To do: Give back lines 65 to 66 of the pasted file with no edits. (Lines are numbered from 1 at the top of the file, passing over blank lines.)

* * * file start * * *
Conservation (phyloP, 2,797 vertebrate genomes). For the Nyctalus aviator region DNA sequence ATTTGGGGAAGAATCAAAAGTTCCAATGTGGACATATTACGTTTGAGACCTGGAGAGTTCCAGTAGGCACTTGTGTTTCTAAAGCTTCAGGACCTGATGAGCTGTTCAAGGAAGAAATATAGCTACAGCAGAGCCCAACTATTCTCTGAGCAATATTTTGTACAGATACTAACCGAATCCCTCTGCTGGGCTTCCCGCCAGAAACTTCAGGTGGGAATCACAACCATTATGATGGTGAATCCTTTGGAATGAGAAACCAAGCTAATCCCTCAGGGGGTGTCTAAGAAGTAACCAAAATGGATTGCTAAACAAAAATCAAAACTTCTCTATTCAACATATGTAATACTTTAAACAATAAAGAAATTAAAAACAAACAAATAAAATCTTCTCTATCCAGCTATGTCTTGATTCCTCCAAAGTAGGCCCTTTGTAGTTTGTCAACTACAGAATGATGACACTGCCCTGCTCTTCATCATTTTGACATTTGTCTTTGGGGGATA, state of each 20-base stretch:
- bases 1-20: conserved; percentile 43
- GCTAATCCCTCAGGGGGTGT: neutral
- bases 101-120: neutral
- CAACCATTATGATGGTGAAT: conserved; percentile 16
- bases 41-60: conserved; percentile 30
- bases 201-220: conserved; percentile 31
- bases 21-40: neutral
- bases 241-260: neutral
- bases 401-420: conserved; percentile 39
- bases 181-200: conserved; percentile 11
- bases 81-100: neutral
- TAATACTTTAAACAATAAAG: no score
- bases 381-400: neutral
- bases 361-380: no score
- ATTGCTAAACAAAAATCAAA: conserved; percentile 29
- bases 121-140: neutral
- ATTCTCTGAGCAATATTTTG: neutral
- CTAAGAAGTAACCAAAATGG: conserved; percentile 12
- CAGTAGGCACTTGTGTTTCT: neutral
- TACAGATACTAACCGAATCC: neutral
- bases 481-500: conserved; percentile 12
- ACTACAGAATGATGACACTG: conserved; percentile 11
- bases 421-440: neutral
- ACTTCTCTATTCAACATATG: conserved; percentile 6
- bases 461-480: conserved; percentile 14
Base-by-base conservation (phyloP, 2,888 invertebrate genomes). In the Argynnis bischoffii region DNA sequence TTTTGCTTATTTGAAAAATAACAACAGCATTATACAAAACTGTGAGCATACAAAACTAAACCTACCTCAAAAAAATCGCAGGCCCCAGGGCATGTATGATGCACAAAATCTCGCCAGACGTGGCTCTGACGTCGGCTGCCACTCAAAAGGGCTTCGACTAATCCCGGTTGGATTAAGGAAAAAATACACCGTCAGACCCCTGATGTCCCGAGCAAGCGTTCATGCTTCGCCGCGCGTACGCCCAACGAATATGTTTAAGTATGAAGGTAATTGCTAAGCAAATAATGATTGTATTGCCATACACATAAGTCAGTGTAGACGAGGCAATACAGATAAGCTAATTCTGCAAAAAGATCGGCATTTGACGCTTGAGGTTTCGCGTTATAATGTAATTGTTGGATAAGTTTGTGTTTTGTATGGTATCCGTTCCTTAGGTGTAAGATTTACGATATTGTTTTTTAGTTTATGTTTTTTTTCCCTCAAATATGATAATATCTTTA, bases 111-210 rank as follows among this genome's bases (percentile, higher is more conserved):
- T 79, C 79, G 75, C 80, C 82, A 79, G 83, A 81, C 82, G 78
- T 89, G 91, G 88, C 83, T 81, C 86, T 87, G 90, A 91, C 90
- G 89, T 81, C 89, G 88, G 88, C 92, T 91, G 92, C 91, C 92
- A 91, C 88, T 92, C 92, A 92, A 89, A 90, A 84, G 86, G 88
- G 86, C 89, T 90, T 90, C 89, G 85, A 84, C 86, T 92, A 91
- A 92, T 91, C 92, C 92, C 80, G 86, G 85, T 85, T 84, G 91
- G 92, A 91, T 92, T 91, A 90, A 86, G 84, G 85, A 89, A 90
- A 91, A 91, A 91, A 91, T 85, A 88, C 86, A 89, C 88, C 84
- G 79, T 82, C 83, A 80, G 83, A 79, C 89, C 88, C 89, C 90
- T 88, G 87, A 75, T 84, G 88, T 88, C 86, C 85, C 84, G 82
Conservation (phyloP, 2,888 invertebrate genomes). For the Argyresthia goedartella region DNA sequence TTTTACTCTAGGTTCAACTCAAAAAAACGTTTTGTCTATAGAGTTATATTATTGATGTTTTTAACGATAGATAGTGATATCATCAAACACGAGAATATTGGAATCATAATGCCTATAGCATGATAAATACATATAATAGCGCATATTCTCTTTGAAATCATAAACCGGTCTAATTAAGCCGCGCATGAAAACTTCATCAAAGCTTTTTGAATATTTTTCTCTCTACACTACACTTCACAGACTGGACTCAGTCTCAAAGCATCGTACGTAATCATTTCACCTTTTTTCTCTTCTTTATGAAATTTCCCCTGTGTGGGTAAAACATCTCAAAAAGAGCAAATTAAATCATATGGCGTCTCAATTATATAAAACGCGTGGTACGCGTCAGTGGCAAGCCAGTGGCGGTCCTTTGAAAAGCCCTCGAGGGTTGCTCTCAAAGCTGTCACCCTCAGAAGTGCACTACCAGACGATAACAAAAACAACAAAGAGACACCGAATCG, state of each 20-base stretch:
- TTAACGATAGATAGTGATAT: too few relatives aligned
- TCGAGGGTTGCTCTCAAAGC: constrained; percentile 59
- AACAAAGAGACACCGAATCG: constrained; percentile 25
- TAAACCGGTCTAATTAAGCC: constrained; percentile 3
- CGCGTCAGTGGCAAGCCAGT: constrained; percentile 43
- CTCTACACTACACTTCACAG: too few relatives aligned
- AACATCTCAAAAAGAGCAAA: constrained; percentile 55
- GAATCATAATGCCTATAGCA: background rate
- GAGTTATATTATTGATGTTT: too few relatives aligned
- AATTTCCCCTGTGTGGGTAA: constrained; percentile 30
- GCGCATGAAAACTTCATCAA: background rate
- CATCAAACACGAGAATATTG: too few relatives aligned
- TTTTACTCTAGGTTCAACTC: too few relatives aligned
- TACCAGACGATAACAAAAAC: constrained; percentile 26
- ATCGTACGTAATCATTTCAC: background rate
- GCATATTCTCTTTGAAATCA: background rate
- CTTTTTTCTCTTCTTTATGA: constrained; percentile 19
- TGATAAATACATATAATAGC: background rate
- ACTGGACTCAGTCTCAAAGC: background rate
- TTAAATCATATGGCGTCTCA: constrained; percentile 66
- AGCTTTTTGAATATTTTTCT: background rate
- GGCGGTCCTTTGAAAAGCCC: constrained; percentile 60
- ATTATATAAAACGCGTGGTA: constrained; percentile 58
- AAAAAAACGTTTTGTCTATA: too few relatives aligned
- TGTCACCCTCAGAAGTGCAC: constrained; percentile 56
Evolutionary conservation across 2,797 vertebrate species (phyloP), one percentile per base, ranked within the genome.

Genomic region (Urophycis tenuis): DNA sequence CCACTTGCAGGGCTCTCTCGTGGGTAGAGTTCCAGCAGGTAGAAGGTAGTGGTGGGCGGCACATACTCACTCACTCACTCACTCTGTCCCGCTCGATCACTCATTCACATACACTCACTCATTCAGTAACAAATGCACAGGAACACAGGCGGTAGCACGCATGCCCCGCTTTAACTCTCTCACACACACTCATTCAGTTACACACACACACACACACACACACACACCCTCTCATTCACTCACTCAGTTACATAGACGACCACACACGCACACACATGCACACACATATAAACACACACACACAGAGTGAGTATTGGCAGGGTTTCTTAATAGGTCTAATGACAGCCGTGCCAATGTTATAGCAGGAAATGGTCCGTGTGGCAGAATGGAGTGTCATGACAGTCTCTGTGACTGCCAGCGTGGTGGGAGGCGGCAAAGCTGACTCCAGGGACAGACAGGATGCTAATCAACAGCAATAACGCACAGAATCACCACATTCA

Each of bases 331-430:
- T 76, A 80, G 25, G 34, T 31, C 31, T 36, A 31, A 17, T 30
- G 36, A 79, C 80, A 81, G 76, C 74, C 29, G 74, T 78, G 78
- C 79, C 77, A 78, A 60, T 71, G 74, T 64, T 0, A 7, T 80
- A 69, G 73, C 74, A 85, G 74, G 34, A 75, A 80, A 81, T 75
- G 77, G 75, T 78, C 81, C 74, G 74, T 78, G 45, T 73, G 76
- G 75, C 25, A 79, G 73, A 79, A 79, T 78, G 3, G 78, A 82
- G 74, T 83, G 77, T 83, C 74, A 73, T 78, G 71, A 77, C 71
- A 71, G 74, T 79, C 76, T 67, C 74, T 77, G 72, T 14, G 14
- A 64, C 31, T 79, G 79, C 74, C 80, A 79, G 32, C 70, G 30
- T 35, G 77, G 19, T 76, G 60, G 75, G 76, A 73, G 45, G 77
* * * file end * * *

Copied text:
Genomic region (Urophycis tenuis): DNA sequence CCACTTGCAGGGCTCTCTCGTGGGTAGAGTTCCAGCAGGTAGAAGGTAGTGGTGGGCGGCACATACTCACTCACTCACTCACTCTGTCCCGCTCGATCACTCATTCACATACACTCACTCATTCAGTAACAAATGCACAGGAACACAGGCGGTAGCACGCATGCCCCGCTTTAACTCTCTCACACACACTCATTCAGTTACACACACACACACACACACACACACACCCTCTCATTCACTCACTCAGTTACATAGACGACCACACACGCACACACATGCACACACATATAAACACACACACACAGAGTGAGTATTGGCAGGGTTTCTTAATAGGTCTAATGACAGCCGTGCCAATGTTATAGCAGGAAATGGTCCGTGTGGCAGAATGGAGTGTCATGACAGTCTCTGTGACTGCCAGCGTGGTGGGAGGCGGCAAAGCTGACTCCAGGGACAGACAGGATGCTAATCAACAGCAATAACGCACAGAATCACCACATTCA

Each of bases 331-430: